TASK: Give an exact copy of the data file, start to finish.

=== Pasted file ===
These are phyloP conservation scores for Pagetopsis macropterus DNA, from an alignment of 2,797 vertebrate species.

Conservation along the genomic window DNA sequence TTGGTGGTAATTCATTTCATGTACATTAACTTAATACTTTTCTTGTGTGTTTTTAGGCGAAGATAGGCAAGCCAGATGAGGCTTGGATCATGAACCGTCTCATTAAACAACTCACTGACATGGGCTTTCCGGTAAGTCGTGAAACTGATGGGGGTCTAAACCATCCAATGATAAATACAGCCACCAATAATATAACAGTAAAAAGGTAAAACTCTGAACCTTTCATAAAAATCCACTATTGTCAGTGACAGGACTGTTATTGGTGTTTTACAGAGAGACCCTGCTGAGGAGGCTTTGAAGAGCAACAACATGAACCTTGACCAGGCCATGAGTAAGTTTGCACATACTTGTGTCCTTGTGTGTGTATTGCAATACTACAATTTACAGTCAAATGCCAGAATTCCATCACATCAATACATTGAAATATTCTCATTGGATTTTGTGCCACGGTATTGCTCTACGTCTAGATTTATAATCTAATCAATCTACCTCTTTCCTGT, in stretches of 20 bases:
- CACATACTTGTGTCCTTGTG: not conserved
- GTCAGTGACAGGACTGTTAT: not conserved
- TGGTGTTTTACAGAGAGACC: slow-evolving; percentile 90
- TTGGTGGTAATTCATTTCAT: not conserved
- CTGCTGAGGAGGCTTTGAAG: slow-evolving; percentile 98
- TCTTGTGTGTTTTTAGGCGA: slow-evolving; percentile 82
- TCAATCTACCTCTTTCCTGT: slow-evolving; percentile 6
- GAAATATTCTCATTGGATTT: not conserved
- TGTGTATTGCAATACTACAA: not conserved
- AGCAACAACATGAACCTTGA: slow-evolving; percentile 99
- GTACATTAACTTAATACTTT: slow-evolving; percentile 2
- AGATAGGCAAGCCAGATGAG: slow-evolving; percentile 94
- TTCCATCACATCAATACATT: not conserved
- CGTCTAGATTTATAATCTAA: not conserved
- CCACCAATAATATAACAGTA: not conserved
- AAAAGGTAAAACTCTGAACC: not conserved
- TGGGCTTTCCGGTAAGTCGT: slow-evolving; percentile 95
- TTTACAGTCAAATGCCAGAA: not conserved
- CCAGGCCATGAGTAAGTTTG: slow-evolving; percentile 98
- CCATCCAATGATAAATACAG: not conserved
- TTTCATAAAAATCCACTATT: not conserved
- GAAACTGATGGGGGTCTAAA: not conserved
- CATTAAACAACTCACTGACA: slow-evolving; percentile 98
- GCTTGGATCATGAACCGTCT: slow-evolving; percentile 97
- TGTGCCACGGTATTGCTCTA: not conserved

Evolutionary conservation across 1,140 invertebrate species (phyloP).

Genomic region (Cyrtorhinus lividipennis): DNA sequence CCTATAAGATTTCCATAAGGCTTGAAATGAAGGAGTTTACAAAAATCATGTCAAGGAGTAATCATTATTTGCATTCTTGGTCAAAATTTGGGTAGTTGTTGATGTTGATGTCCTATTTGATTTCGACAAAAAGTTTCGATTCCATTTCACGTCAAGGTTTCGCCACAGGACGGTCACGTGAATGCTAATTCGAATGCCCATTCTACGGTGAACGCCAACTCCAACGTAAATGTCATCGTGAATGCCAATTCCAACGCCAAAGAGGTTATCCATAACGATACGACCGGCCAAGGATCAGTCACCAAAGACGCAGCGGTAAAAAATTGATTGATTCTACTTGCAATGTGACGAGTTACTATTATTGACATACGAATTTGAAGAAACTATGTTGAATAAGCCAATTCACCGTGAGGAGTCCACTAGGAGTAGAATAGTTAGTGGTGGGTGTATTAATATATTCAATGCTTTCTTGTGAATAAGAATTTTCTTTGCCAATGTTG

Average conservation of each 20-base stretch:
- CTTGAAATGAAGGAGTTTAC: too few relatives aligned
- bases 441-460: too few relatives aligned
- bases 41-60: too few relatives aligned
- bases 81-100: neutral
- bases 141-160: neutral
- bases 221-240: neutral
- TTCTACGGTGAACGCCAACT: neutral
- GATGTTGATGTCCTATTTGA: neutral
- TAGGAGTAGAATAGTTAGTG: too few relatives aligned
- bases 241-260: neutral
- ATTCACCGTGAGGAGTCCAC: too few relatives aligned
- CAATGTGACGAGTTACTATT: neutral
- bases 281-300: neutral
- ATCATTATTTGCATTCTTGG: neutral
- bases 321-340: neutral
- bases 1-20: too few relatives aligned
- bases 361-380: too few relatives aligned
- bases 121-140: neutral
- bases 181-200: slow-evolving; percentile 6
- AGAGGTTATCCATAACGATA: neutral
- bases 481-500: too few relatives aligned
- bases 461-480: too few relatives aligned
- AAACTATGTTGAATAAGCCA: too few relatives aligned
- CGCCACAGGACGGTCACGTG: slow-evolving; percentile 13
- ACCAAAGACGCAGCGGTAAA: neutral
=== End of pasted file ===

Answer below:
These are phyloP conservation scores for Pagetopsis macropterus DNA, from an alignment of 2,797 vertebrate species.

Conservation along the genomic window DNA sequence TTGGTGGTAATTCATTTCATGTACATTAACTTAATACTTTTCTTGTGTGTTTTTAGGCGAAGATAGGCAAGCCAGATGAGGCTTGGATCATGAACCGTCTCATTAAACAACTCACTGACATGGGCTTTCCGGTAAGTCGTGAAACTGATGGGGGTCTAAACCATCCAATGATAAATACAGCCACCAATAATATAACAGTAAAAAGGTAAAACTCTGAACCTTTCATAAAAATCCACTATTGTCAGTGACAGGACTGTTATTGGTGTTTTACAGAGAGACCCTGCTGAGGAGGCTTTGAAGAGCAACAACATGAACCTTGACCAGGCCATGAGTAAGTTTGCACATACTTGTGTCCTTGTGTGTGTATTGCAATACTACAATTTACAGTCAAATGCCAGAATTCCATCACATCAATACATTGAAATATTCTCATTGGATTTTGTGCCACGGTATTGCTCTACGTCTAGATTTATAATCTAATCAATCTACCTCTTTCCTGT, in stretches of 20 bases:
- CACATACTTGTGTCCTTGTG: not conserved
- GTCAGTGACAGGACTGTTAT: not conserved
- TGGTGTTTTACAGAGAGACC: slow-evolving; percentile 90
- TTGGTGGTAATTCATTTCAT: not conserved
- CTGCTGAGGAGGCTTTGAAG: slow-evolving; percentile 98
- TCTTGTGTGTTTTTAGGCGA: slow-evolving; percentile 82
- TCAATCTACCTCTTTCCTGT: slow-evolving; percentile 6
- GAAATATTCTCATTGGATTT: not conserved
- TGTGTATTGCAATACTACAA: not conserved
- AGCAACAACATGAACCTTGA: slow-evolving; percentile 99
- GTACATTAACTTAATACTTT: slow-evolving; percentile 2
- AGATAGGCAAGCCAGATGAG: slow-evolving; percentile 94
- TTCCATCACATCAATACATT: not conserved
- CGTCTAGATTTATAATCTAA: not conserved
- CCACCAATAATATAACAGTA: not conserved
- AAAAGGTAAAACTCTGAACC: not conserved
- TGGGCTTTCCGGTAAGTCGT: slow-evolving; percentile 95
- TTTACAGTCAAATGCCAGAA: not conserved
- CCAGGCCATGAGTAAGTTTG: slow-evolving; percentile 98
- CCATCCAATGATAAATACAG: not conserved
- TTTCATAAAAATCCACTATT: not conserved
- GAAACTGATGGGGGTCTAAA: not conserved
- CATTAAACAACTCACTGACA: slow-evolving; percentile 98
- GCTTGGATCATGAACCGTCT: slow-evolving; percentile 97
- TGTGCCACGGTATTGCTCTA: not conserved

Evolutionary conservation across 1,140 invertebrate species (phyloP).

Genomic region (Cyrtorhinus lividipennis): DNA sequence CCTATAAGATTTCCATAAGGCTTGAAATGAAGGAGTTTACAAAAATCATGTCAAGGAGTAATCATTATTTGCATTCTTGGTCAAAATTTGGGTAGTTGTTGATGTTGATGTCCTATTTGATTTCGACAAAAAGTTTCGATTCCATTTCACGTCAAGGTTTCGCCACAGGACGGTCACGTGAATGCTAATTCGAATGCCCATTCTACGGTGAACGCCAACTCCAACGTAAATGTCATCGTGAATGCCAATTCCAACGCCAAAGAGGTTATCCATAACGATACGACCGGCCAAGGATCAGTCACCAAAGACGCAGCGGTAAAAAATTGATTGATTCTACTTGCAATGTGACGAGTTACTATTATTGACATACGAATTTGAAGAAACTATGTTGAATAAGCCAATTCACCGTGAGGAGTCCACTAGGAGTAGAATAGTTAGTGGTGGGTGTATTAATATATTCAATGCTTTCTTGTGAATAAGAATTTTCTTTGCCAATGTTG

Average conservation of each 20-base stretch:
- CTTGAAATGAAGGAGTTTAC: too few relatives aligned
- bases 441-460: too few relatives aligned
- bases 41-60: too few relatives aligned
- bases 81-100: neutral
- bases 141-160: neutral
- bases 221-240: neutral
- TTCTACGGTGAACGCCAACT: neutral
- GATGTTGATGTCCTATTTGA: neutral
- TAGGAGTAGAATAGTTAGTG: too few relatives aligned
- bases 241-260: neutral
- ATTCACCGTGAGGAGTCCAC: too few relatives aligned
- CAATGTGACGAGTTACTATT: neutral
- bases 281-300: neutral
- ATCATTATTTGCATTCTTGG: neutral
- bases 321-340: neutral
- bases 1-20: too few relatives aligned
- bases 361-380: too few relatives aligned
- bases 121-140: neutral
- bases 181-200: slow-evolving; percentile 6
- AGAGGTTATCCATAACGATA: neutral
- bases 481-500: too few relatives aligned
- bases 461-480: too few relatives aligned
- AAACTATGTTGAATAAGCCA: too few relatives aligned
- CGCCACAGGACGGTCACGTG: slow-evolving; percentile 13
- ACCAAAGACGCAGCGGTAAA: neutral